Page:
Coping with Financial Anxiety in Uncertain Times

This content is brought to you by:

Mike Zirbel, a Financial Advisor with 307 Financial Services located at 416 East Main Street, Riverton, WY,
82501. PH: (307) 856-8200. It is intended for educational purposes and not to provide specific advice.

Focus on the long term
When the markets are swinging up and down, it’s hard to concentrate on long-term objectives. But remember that your investments are structured to meet the needs of your personal situation-factoring in your long-term goals, your risk tolerance, and your time horizon.

Depending on your circumstances, you may have investments allocated for specific goals and needs. Investments for long-term goals are typically invested more aggressively, which means they can be-and probably have been more volatile. Keep in mind that you likely won’t need to liquidate these assets in the immediate future, so there is time for them to recover from their losses and potentially grow even more. Alternatively, investments that support short-term needs are generally invested in strategies that seek to reduce volatility and risk.

It’s normal to feel like the markets will rise forever during bullish periods or drop until they’re worthless once things take a negative turn. Although we can’t predict when the coronavirus threat will end, you may find comfort in knowing that we’ve experienced similar market movements, from similar threats, in the not-too-distant past: In 2015-2016, the Zika virus sent markets down 12.9 percent. The SARS virus, in 2003, resulted in a 12.8 percent decline for the S&P 500. We’ve seen this before and we’ve made it through to the other side.

Take care of yourself
Anxiety of any sort can have negative effects on your health. In the short term, it can cause irritability, headaches, muscle tension, insomnia, fatigue, and many other symptoms. Longer-term chronic stress can lead to more serious afflictions, like high blood pressure, heart disease, and diabetes.

The markets and economy are certainly not worth risking your health, so it’s important to take care of yourself during this stressful period. Try getting outside for some fresh air, taking a daily walk, riding a bike, or eating healthy foods. You can also try relaxation techniques, like meditation, yoga, massage, or deep breathing. Getting plenty of sleep is important, too. If the evening news is causing you alarm and keeping you up at night, consider reading an enjoyable book instead.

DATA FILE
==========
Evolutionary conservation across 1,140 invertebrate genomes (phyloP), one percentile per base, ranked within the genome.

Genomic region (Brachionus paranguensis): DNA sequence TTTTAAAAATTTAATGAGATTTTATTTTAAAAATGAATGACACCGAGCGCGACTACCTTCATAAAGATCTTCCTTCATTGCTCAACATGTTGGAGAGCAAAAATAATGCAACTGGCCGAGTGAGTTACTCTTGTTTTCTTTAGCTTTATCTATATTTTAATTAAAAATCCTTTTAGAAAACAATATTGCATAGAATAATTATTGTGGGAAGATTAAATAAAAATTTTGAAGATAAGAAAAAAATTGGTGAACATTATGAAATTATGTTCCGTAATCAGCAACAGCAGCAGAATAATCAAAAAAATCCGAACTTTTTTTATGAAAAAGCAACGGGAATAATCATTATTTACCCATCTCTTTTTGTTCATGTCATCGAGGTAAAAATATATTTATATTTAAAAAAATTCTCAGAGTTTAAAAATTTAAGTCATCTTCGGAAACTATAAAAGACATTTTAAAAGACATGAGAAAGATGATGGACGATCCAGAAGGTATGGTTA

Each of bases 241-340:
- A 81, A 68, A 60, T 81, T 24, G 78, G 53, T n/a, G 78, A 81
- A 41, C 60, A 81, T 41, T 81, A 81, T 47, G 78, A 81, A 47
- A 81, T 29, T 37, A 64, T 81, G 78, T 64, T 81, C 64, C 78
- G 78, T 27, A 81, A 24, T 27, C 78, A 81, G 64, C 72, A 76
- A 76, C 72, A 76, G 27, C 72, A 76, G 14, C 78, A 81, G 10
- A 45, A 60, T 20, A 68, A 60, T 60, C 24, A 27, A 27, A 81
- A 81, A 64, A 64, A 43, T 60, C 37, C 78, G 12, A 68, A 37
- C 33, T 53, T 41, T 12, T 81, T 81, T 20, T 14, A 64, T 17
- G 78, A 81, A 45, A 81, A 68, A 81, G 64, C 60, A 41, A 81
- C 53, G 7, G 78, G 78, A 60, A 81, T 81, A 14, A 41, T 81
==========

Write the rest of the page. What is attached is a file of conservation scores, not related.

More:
Mind your media usage and look for positive distractions
If you find yourself constantly scrolling through social media on your phone or glued to the TV screen, there’s no doubt you will be inundated with stories of gloom and doom. Some media outlets tend to sensationalize stories to attract a larger audience. This can cause unnecessary alarm. If you feel you must check the headlines, try visiting the websites of more trusted sources, such as the Centers for Disease Control and Prevention or the World Health Organization. They will have the most up-to-date news on the coronavirus, along with tips to protect yourself.

It’s also good to find positive distractions, like watching an upbeat movie, listening to your favorite music, or talking with friends and family.

Count on us
We take our commitment to our clients seriously-especially in times like this. We recognize that the market volatility and other issues beyond our control can cause emotional strain. And that’s why 307 Financial is here for you no matter what concerns you have, whether you’re worried about the economy, the markets, or your personal situation. We’re just a phone call away if you need us.

© 2020 Commonwealth Financial Network®

Strictly intended for individuals in: AK, AZ, CA, CO, ID, IN, MD, MN, MT, NC, NM, NV, OK, OR, SD, TX, UT, VA, WA, WI, WY. No offers may be made or accepted from any resident outside these states due to various state and registration requirements regarding investment products and services. Securities and advisory services offered through Commonwealth  Financial Network®, Member www.FINRA.org/www.SIPC.org, a Registered Investment Adviser.